The Picts ruled the north, east and most of central Scotland. Originally they were a coastal people, but as they mixed with other cultures, they assimilated into the general population.

Unfortunately, they left no written language, so not a lot is known about them for certain, although some artwork etc has been discovered. They appear to have been a very cultured people, despite the Roman portrayals of them as wild savages intent on destroying the Roman province in Britain.

Their line of descendancy was through the female line rather than the male.

I'm not quite artistic enough to get complicated tartan-style colors on the cloaks, or the blue body-paint that the warriors used to decorate themselves with for battle. So they're not quite as colorful as their real-life counterparts.

Like most Celtic peoples, they fought in loose formations, so even though their warbands might contain large numbers of troops, they are not much good in a hard toe-to-toe dust-up. They are better in wooded or hilly areas, where it is hard for disciplined troops (such as the Roman legions) to keep their formation, and where they might be able to "divide and conquer" their enemy through a series of ambushes.

The pics show, from top:

1: Pictish queen "hyping up" her men folk by showing them the severed head of a recently killed enemy. (The guy in the white shirt standing in front of her is the driver of the chariot!)

2: Pictish warriors waiting to start fighting.

3: Pictish crossbowmen looking for someone to shoot at.

Throughout the coming week I'll be putting up pics of the English 100 Years War figures I've been painting over the past month or so, and hopefully also, some video!!!! (The video looks okay on the camera - its justa matter of what it will look like on the computer!)

Fingers crossed! (I'm REALLY hoping the video turns out well as this will be great for showing battles on the site!)





Saturday, May 16, 2009

Meet Prince Vasiliev Nikolaivitch - (Post Mongol Conquest Rus)


The early Rus were effectively first cousins of the Vikings, and their armies reflected this, being mainly infantry, who travelled by rivers and other inland waterays by boat to reach their destination, then disembarked to ravage the countryside and fight whatever battles needed to be fought.

As trade took place with the Arab nations to the south, and then especially after the Mongol invasions and conquest that began around 1230AD, Rus armies began to use the horse more frequently. By the time the Mongol Empire declined to the point it lost control of the Rus lands, Rus armies were often all, or at least mostly, horsemen.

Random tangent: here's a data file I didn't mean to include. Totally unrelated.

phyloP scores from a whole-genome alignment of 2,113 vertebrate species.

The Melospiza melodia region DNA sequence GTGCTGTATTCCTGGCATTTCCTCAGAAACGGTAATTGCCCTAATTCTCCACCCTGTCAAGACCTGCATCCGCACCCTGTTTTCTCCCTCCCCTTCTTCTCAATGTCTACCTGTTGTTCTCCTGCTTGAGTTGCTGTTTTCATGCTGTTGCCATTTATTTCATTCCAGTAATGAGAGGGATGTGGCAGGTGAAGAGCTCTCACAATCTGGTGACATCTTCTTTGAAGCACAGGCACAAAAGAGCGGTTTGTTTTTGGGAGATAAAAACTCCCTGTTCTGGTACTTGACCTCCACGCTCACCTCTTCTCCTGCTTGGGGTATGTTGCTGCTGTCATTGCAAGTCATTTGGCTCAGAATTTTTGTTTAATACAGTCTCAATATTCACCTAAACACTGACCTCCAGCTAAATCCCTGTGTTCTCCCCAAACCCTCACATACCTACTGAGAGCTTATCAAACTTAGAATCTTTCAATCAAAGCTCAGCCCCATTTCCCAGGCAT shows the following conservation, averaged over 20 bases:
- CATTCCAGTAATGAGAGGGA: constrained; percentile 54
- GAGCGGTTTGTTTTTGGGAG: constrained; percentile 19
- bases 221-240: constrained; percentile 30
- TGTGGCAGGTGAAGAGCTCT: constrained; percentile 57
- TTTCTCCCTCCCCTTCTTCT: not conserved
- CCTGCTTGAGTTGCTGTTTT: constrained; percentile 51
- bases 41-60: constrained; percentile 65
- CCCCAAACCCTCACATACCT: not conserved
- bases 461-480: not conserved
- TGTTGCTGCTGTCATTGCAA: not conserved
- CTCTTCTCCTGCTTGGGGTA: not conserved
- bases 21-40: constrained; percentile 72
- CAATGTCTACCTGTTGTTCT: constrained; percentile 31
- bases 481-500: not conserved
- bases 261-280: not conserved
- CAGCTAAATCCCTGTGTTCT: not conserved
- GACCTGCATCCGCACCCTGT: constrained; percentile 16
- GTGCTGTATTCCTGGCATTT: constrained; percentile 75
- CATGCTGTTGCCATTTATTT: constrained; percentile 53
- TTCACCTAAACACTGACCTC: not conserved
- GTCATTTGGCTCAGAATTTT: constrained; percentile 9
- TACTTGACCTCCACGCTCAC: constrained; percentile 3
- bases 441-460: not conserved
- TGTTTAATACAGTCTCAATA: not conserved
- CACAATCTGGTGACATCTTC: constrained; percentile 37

This Later Rus army I only started building earlier this year, and it hasn't actually fought yet. Its initial commander will be Prince Vasiliev Nikolaivitch, who actually strikes quite an impressive pose! (I was REALLY pleased with the way he came out after being painted!)

My Later Rus army can in fact be used to provide key elements of Russian armies from 1,450AD (when the Rus broke free from the Mongol Empire) through to 1,710 (when Peter "The Great" reformed the army) although from the early 1600s on, the cavalry will only be a portion of the army, as the famous/notorious streltsi units (which I haven't yet painted up) became a force at that time.

Oh, one final note. These generals I have in charge of my armies are fictional characters, but named and given personalities very much in line with their historical counterparts. For each of my personality figures I have created a family, as well as individual personalities etc which will affect the way they lead their armies in battle. As younger members of their families come of age, I might allocate them junior roles within the army, or diplomatic tasks within a particular campaign, all of which allows me to study the nation a little more thoroughly than just from a military stand point.

And when I get campaigns going of course, the family goings-on can create an interesting backdrop to the military action! When I start writing about my battles you will start seeing this come through!

Thursday, May 14, 2009

Meet Amorges of Persia (and some notes about Persian chariots)



Amorges (top photo) is the Commanding General of my Achaemenid Persian army, which some of you may have seen on display at either last year's Wells County Historical Society Collectors' Show in August, or at the county museum during December.

The Achaemenid Dynasty essentially built the Persian Empire, emerging as vassals of the Medes at the time of the breakup of the Assyrian Empire between 625-609BC, and then winning their independence from the Medes in 552BC, under King Cyrus II ("The Great"). The Achaemenid Persian Empire lasted until Alexander "The Great" conquered it in his campaign of 334-331BC.

From a military standpoint, the Empire began to decline following the unsuccessful invasion of Greece in 480-479BC. This invasion was "highlighted" by the battles of Thermopylae (which was the theme behind the movie "300") and Plataea, which effectively destroyed the Persian invasion plans.

I'm going to throw this next bit of background in, as westerners tend to overlook it, just focussing on the Persian invasion of Greece, and casting the Persians simply as the "bad guys". (The Persians after all were the ancestors of the Iranians, who aren't exactly "flavor of the month" these days politically in the west.)